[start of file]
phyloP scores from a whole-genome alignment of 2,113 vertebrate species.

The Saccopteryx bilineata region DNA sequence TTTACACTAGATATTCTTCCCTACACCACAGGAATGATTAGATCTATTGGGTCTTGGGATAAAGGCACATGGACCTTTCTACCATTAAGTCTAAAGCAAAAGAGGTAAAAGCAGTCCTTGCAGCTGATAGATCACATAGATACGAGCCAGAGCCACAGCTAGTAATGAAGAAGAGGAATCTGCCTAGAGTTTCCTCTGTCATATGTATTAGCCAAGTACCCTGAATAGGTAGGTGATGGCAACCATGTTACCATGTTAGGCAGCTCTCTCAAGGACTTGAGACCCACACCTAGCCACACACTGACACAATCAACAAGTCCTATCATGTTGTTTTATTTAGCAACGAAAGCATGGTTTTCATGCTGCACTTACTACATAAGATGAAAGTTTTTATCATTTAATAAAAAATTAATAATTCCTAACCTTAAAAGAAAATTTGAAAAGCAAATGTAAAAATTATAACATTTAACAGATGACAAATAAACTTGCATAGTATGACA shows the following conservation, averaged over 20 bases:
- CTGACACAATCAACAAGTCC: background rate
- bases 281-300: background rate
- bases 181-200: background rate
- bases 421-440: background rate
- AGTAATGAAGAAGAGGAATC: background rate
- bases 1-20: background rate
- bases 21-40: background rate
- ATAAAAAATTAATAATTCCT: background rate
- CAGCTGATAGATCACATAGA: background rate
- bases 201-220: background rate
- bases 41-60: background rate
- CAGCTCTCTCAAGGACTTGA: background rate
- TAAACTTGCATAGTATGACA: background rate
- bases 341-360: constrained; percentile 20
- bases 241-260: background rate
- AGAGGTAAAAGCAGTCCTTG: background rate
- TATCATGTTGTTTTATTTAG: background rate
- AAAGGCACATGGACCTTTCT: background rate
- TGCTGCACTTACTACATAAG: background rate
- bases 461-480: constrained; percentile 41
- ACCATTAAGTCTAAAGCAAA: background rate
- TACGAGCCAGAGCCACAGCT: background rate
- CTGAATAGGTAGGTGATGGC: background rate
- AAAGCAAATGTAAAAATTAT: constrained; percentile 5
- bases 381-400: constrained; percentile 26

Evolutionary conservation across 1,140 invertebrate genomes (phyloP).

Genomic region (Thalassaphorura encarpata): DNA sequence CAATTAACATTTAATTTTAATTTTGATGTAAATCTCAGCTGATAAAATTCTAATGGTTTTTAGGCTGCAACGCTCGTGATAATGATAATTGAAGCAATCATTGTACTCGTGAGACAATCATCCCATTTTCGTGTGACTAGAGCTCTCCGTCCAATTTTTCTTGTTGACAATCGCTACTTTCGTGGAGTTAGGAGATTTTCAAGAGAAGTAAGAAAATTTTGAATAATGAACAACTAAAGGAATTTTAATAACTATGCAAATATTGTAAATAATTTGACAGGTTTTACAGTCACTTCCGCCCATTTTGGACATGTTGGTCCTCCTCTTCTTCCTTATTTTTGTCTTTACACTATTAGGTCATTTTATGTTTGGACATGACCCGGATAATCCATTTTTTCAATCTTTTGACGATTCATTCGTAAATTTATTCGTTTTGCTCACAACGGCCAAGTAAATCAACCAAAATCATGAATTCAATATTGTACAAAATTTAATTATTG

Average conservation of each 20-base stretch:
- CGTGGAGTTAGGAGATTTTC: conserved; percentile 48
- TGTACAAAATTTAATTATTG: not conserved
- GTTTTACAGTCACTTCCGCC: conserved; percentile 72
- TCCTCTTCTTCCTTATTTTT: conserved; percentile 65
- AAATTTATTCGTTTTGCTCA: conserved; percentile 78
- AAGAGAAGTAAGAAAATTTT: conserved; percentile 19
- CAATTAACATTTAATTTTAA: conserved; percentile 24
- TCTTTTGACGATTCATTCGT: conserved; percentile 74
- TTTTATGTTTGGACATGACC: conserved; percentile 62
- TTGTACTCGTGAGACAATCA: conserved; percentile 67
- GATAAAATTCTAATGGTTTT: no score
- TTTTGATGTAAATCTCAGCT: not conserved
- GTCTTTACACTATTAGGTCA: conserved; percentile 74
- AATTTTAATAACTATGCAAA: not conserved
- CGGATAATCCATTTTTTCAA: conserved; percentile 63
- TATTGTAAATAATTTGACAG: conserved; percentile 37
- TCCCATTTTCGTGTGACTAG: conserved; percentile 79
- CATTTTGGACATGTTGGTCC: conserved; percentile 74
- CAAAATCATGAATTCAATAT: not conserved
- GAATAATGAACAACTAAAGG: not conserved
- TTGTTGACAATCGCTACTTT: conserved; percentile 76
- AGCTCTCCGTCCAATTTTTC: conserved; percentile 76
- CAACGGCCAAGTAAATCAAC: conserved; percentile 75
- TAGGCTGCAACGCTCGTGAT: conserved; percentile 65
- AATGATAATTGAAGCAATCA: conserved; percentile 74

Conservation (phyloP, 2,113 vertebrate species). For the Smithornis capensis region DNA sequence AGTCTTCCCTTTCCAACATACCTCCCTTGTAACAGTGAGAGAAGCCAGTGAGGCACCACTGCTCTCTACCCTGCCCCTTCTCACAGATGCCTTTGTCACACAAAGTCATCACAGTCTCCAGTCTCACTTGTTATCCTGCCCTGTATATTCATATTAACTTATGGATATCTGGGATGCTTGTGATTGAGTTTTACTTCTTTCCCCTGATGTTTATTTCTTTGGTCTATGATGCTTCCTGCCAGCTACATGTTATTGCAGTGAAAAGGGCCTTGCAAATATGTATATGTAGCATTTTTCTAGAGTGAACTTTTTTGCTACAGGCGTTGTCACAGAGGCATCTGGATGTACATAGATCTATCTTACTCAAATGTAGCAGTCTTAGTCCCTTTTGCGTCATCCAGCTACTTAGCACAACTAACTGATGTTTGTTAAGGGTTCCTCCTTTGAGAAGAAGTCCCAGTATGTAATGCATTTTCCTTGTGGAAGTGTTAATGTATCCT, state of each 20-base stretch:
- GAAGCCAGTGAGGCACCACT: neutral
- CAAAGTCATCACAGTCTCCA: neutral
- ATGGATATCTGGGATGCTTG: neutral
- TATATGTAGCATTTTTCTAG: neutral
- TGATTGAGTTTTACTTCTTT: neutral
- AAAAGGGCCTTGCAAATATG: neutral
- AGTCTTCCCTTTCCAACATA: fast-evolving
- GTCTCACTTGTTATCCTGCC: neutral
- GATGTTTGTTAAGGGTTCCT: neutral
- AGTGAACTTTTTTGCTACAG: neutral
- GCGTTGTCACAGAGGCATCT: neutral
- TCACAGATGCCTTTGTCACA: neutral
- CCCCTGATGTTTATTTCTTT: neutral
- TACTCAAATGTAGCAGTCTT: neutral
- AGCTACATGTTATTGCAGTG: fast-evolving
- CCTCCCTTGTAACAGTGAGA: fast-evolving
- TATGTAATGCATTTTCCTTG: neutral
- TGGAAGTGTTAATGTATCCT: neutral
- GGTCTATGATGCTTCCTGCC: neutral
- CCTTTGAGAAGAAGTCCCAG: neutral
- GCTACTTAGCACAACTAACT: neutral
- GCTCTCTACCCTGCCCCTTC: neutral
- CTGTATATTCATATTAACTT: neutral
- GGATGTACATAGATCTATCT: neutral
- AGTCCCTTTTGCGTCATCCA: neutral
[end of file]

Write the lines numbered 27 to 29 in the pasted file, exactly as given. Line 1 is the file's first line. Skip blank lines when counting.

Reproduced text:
- bases 381-400: constrained; percentile 26

Evolutionary conservation across 1,140 invertebrate genomes (phyloP).

Genomic region (Thalassaphorura encarpata): DNA sequence CAATTAACATTTAATTTTAATTTTGATGTAAATCTCAGCTGATAAAATTCTAATGGTTTTTAGGCTGCAACGCTCGTGATAATGATAATTGAAGCAATCATTGTACTCGTGAGACAATCATCCCATTTTCGTGTGACTAGAGCTCTCCGTCCAATTTTTCTTGTTGACAATCGCTACTTTCGTGGAGTTAGGAGATTTTCAAGAGAAGTAAGAAAATTTTGAATAATGAACAACTAAAGGAATTTTAATAACTATGCAAATATTGTAAATAATTTGACAGGTTTTACAGTCACTTCCGCCCATTTTGGACATGTTGGTCCTCCTCTTCTTCCTTATTTTTGTCTTTACACTATTAGGTCATTTTATGTTTGGACATGACCCGGATAATCCATTTTTTCAATCTTTTGACGATTCATTCGTAAATTTATTCGTTTTGCTCACAACGGCCAAGTAAATCAACCAAAATCATGAATTCAATATTGTACAAAATTTAATTATTG